FIG. 79 is a flow diagram of illustrative steps for determining a metric from a vertical distribution, and using the metric to modify correlation output or identify a correlation peak, in accordance with some embodiments of the present disclosure;

FIG. 80 is a panel of the two plots of FIG. 78 and two respective plots of corresponding vertical distributions, in accordance with some embodiments of the present disclosure;

FIG. 81 is a flow diagram of illustrative steps analyzing a vertical distribution, in accordance with some embodiments of the present disclosure;

FIG. 82 is a flow diagram of illustrative steps for determining a metric from a horizontal distribution, and using the metric to modify correlation output or identify a correlation peak, in accordance with some embodiments of the present disclosure;

FIG. 83 is a panel of the two plots of FIG. 76 and two respective plots of corresponding horizontal distributions, in accordance with some embodiments of the present disclosure;

FIG. 84 is a panel of the two plots of illustrative cumulative distributions of horizontal values, in accordance with some embodiments of the present disclosure;

FIG. 85 is a flow diagram of illustrative steps for applying statistical regression analysis, in accordance with some embodiments of the present disclosure;

FIG. 86 is a flow diagram of illustrative steps for qualifying or disqualifying a value that may be indicative of a physiological rate using a cross-correlation, in accordance with some embodiments of the present disclosure;

FIG. 87 is a plot of an illustrative PPG signal showing one pulse of a subject, in accordance with some embodiments of the present disclosure;

FIG. 88 is a plot of an illustrative template derived from the PPG signal of FIG. 87 with baseline removed, in accordance with some embodiments of the present disclosure;

FIG. 89 is a plot of the illustrative template of FIG. 88 scaled to different sizes for use as templates in performing a cross-correlation, in accordance with some embodiments of the present disclosure;

FIG. 90 is a plot of output of an illustrative cross-correlation between a photoplethysmograph signal or a signal derived thereof and a predefined template, in accordance with some embodiments of the present disclosure;

FIG. 91 is a flow diagram of illustrative steps for qualifying or disqualifying a value that may be indicative of a physiological rate based on an analysis of two segments of a cross-correlation output, in accordance with some embodiments of the present disclosure;

FIG. 92 is a plot of an illustrative cross-correlation output, showing several reference points for selecting two segments and generating a symmetry curve, in accordance with some embodiments of the present disclosure;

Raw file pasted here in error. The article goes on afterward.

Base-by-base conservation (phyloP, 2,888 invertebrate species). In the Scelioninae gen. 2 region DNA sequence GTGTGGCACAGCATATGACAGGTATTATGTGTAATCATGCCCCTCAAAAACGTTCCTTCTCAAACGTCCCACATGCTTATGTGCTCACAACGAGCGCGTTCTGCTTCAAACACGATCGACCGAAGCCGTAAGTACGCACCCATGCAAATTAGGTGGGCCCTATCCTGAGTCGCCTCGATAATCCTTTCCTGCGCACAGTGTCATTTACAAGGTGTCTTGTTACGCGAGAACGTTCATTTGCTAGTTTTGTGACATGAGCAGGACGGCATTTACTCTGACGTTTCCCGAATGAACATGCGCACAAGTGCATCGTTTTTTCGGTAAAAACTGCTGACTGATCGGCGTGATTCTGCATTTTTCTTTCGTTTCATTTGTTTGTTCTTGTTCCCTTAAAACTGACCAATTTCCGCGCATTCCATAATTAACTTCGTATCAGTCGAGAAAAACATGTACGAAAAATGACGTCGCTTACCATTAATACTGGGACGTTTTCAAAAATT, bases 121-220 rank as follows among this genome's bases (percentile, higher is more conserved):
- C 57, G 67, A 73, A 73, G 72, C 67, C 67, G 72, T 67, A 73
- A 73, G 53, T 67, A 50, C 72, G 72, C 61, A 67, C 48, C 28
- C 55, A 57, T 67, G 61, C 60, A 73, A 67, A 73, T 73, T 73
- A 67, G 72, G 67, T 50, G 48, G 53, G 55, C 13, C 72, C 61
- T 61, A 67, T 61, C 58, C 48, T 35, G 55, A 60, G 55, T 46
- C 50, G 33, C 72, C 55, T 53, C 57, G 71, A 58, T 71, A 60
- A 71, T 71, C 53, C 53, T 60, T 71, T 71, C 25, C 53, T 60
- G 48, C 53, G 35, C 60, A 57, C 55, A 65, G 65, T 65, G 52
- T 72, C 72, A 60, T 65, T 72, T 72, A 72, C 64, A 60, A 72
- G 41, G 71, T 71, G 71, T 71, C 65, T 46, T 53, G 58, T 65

FIG. 93 is a plot of an illustrative symmetry curve generated using two segments of a cross-correlation, in accordance with some embodiments of the present disclosure;

FIG. 94 is a flow diagram of illustrative steps for qualifying or disqualifying one or more values that may be indicative of a physiological rate based on an analysis of offset segments of a cross-correlation signal, in accordance with some embodiments of the present disclosure;

FIG. 95 shows four sets of plots of illustrative cross-correlation signals and corresponding symmetry curves, radial curves, radius calculations, and angle calculations, in accordance with some embodiments of the present disclosure;

FIG. 96 is a flow diagram of illustrative steps for qualifying or disqualifying a value that may be indicative of a physiological rate based on a state transition, in accordance with some embodiments of the present disclosure;

FIG. 97 is a flow diagram of illustrative steps for qualifying or disqualifying a value that may be indicative of a physiological rate based on a skew value, in accordance with some embodiments of the present disclosure;

FIG. 98 is a flow diagram of illustrative steps for qualifying or disqualifying one or more values that may be indicative of a physiological rate based on an areas of positive and negative portions of segments of a cross-correlation output, in accordance with some embodiments of the present disclosure;

FIG. 99 is a plot of an illustrative cross-correlation output, centered about zero with a correctly determined correlation lag value, in accordance with some embodiments of the present disclosure;

FIG. 100 is a plot of an illustrative cross-correlation output with a correlation lag value incorrectly determined to be double the correct rate, in accordance with some embodiments of the present disclosure;

FIG. 101 is a plot of an illustrative cross-correlation output with the correlation lag value incorrectly determined to be half the correct rate, in accordance with some embodiments of the present disclosure;